DAEGU (대구) is Korea’s fourth largest city by population, and a major centre of business. The core of town is effectively one large shopping mall, the department stores supplemented by a lattice of streets devoted to particular products. Herbal Medicine Street is the best known, as the city has for centuries been a centre of herbal medicine, but you could also head to Steamed Rib Meat Street or Rice Cake Street if you’re hungry, Shoe Street or Sock Street if your feet need clothing, or Washing Machine Appliance Street if, well, your washing machine needs maintenance.
For all this, it has to be said that Daegu as a city is not particularly attractive. However, in a country obsessed with appearance, it’s hard to talk to a Korean about Daegu without being told how beautiful its women are; the city is based in a geological bowl, which makes for very hot summers, very cold winters and very delicious apples – this fruit that pops out of the surrounding countryside is said to keep the skin pimple-free, as well as providing the blanching effect that Korean girls crave. There are few notable sights in central Daegu, but it’s a pleasant place to shop, or to catch up on your partying if you’ve been trawling the Gyeongsang countryside. Outside the city boundaries Palgongsan is a wonderful park to the north of town, while Haeinsa is one of Korea’s best-known temples, and just a bus ride to the west.Read More
The Daegu subway fire
The Daegu subway fire
On February 18, 2003, a calamitous event took place under Daegu’s downtown streets, one that was to have a heavy impact on the Korean psyche, and a terrible comedown after the spectacular success of the previous year’s World Cup. The simple facts – around two hundred killed in a subway fire – do not even begin to tell the story, with failings before, during and after the event bringing about a national sense of shame, and a level of introspection previously unseen in a country accustomed to looking abroad for excuses.
A few months before the fire, a man named Kim Dae-han had suffered a stroke that left him partially paralysed. Ostracized by his family and friends, and losing his sanity, he decided to take his frustrations out on society. During a Tuesday morning rush-hour, he wandered into a subway train armed with gasoline-filled containers, which caught fire as the train pulled into Jungangno station. The fire spread rapidly through the carriages, owing to the lack of any fire-extinguishing apparatus on board; both the seats and the flooring produced toxic smoke as they burned. Kim managed to escape, along with many passengers from his train, but the poor safety procedures on the line meant that the driver arriving in the opposite direction was not informed of the problem, and pulled in to a plume of thick, toxic smoke. At this point the fire detection system kicked in and shut off power on the line, leaving both trains stranded. The driver of the second train told passengers to remain seated while he attempted to contact the station manager, and when finally put through was told to leave the train immediately. He duly scurried upstairs, but in his haste had removed the train’s key, shutting off power to the doors, and effectively sealing the remaining passengers inside – death on a large scale was inevitable. The total count has never been fully established, as some bodies were burnt beyond all recognition.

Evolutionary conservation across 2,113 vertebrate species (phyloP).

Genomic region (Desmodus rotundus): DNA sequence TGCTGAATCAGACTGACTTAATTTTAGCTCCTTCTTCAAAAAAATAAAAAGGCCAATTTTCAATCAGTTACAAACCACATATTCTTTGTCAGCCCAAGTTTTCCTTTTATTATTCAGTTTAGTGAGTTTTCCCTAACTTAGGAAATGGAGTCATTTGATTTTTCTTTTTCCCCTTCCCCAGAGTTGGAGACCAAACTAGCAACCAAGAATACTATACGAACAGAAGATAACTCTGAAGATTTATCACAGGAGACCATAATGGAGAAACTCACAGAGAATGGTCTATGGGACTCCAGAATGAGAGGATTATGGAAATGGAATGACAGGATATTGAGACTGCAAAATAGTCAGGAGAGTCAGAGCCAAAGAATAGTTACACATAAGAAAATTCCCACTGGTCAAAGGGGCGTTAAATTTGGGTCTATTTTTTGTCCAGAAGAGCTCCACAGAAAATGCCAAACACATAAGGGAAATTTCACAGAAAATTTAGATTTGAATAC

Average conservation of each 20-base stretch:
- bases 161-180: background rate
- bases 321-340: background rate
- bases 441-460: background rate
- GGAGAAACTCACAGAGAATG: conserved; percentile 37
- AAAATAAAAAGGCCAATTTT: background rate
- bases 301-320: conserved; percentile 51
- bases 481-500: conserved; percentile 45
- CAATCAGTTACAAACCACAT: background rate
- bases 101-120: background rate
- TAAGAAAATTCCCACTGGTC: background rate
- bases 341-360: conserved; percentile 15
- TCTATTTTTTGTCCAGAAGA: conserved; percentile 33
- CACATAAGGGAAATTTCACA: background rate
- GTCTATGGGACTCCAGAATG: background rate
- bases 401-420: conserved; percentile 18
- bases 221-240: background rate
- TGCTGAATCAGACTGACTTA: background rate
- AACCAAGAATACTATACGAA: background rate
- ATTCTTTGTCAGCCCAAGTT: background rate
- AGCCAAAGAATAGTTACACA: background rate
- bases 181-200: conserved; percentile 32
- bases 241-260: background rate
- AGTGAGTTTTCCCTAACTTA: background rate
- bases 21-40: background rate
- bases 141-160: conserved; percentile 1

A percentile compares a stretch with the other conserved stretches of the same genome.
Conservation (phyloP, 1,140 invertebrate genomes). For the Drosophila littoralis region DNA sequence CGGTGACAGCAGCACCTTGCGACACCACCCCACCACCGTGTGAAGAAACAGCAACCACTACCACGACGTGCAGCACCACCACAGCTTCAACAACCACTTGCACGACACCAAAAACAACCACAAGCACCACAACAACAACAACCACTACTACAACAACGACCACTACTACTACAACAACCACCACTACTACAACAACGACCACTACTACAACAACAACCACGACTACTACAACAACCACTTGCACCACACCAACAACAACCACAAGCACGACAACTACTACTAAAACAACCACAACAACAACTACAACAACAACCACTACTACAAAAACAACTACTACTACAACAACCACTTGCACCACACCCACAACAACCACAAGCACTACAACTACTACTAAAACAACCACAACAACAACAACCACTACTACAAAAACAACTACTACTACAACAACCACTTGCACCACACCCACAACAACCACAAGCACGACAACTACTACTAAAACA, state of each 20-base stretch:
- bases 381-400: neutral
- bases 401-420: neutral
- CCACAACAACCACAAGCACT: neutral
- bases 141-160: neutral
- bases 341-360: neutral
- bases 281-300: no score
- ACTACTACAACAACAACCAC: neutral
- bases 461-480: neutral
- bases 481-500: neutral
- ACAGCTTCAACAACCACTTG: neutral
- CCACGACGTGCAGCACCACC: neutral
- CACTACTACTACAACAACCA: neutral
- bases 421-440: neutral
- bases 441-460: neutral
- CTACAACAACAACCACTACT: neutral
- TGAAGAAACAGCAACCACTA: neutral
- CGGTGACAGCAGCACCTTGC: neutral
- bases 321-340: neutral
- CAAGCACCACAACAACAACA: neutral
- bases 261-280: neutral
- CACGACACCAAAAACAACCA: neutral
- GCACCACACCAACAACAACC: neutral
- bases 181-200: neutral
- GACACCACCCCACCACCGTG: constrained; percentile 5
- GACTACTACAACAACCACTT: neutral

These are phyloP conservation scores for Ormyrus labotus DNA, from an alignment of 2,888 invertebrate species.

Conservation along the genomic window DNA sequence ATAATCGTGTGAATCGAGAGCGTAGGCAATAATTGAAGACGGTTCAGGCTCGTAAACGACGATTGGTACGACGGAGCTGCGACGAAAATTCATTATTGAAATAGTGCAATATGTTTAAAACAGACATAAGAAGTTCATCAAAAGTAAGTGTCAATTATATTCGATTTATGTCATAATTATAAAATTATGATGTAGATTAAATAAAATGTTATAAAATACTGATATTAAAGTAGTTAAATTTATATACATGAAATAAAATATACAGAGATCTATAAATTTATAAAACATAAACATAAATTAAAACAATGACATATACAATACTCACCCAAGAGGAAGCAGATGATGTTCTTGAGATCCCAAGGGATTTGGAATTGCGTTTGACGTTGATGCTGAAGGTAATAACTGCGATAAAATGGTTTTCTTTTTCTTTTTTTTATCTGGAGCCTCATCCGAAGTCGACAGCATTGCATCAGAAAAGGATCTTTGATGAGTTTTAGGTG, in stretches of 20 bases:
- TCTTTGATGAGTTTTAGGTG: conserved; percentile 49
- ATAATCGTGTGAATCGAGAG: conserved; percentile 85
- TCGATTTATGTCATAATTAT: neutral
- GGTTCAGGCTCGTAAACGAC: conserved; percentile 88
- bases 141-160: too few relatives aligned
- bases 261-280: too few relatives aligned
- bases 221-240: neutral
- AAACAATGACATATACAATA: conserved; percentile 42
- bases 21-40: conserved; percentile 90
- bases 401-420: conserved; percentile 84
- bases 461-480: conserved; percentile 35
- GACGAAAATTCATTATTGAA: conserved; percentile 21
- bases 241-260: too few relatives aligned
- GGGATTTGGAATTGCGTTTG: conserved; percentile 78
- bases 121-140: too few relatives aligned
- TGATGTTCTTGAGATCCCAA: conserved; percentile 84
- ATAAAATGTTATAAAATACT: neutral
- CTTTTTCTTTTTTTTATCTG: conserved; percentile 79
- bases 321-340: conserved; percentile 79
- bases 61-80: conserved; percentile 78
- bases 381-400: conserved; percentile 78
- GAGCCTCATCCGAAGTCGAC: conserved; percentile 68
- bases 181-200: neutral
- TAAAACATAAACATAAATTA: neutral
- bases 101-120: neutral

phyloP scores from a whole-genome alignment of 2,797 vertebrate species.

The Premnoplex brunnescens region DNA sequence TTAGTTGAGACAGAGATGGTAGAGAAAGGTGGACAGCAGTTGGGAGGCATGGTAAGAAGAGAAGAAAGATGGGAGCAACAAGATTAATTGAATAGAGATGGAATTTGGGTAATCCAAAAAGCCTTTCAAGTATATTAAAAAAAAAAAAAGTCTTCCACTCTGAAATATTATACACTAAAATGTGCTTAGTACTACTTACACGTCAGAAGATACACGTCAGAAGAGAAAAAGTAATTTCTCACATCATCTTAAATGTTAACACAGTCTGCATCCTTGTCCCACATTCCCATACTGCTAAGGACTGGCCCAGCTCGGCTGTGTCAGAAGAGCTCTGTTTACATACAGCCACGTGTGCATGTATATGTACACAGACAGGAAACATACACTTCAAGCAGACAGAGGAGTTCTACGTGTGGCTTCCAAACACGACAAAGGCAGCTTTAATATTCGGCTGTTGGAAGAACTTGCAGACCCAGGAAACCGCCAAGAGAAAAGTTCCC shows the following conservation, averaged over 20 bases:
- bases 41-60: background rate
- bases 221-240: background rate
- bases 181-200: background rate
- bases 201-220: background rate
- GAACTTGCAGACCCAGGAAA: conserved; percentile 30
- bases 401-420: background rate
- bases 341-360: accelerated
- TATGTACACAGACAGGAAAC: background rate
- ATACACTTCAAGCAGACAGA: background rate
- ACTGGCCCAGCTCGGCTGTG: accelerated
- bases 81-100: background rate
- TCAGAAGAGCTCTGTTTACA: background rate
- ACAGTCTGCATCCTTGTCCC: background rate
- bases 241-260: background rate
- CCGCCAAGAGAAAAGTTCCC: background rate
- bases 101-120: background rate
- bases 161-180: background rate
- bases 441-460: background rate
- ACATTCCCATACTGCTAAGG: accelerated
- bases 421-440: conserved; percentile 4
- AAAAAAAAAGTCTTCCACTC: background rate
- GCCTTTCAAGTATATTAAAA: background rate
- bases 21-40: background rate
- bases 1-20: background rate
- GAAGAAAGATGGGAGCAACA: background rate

The families of the victims, and the country as a whole, needed someone to blame. The arsonist was sentenced to life in prison, avoiding the death penalty on the grounds of mental instability; he died in jail soon afterwards. The incident raised some serious questions, primarily about safety being compromised by a thirst for profit, and the treatment of the disabled in Korean society – a baptism of fire for incoming president Roh Moo-hyun. Safety on Daegu’s subway has since been significantly improved, and facilities for the disabled have improved across Korea. At least some good may be coming out of one of Korea’s biggest modern-day disasters.
The Tripitaka Koreana
The Tripitaka Koreana
One of the most famous sights in the land, the eighty-thousand-plus wooden blocks of Buddhist doctrine known as the Tripitaka Koreana were first carved out in the eleventh century, over a 76-year period, in an attempt to curry the favour of the Buddha in a time of perpetual war. Though the originals were destroyed by rampaging Mongol hordes in the thirteenth century, the present set were carved shortly after that, and once again every possible measure was taken to please the Buddha. The best wood in the area was tracked down then soaked for three years in seawater before being cut to shape and boiled. The slabs then spent another three years being sheltered from sun and rain but exposed to wind, until they were finally ready for carving. Incredibly, not a single mistake has yet been found in over fifty million Chinese characters, a fact that led other countries to base their own Tripitaka on the Korean version. A superb feat of craft, patience and devotion, the outer spines of these blocks are still visible today at Haeinsa temple, and the set has been added to UNESCO’s World Heritage List.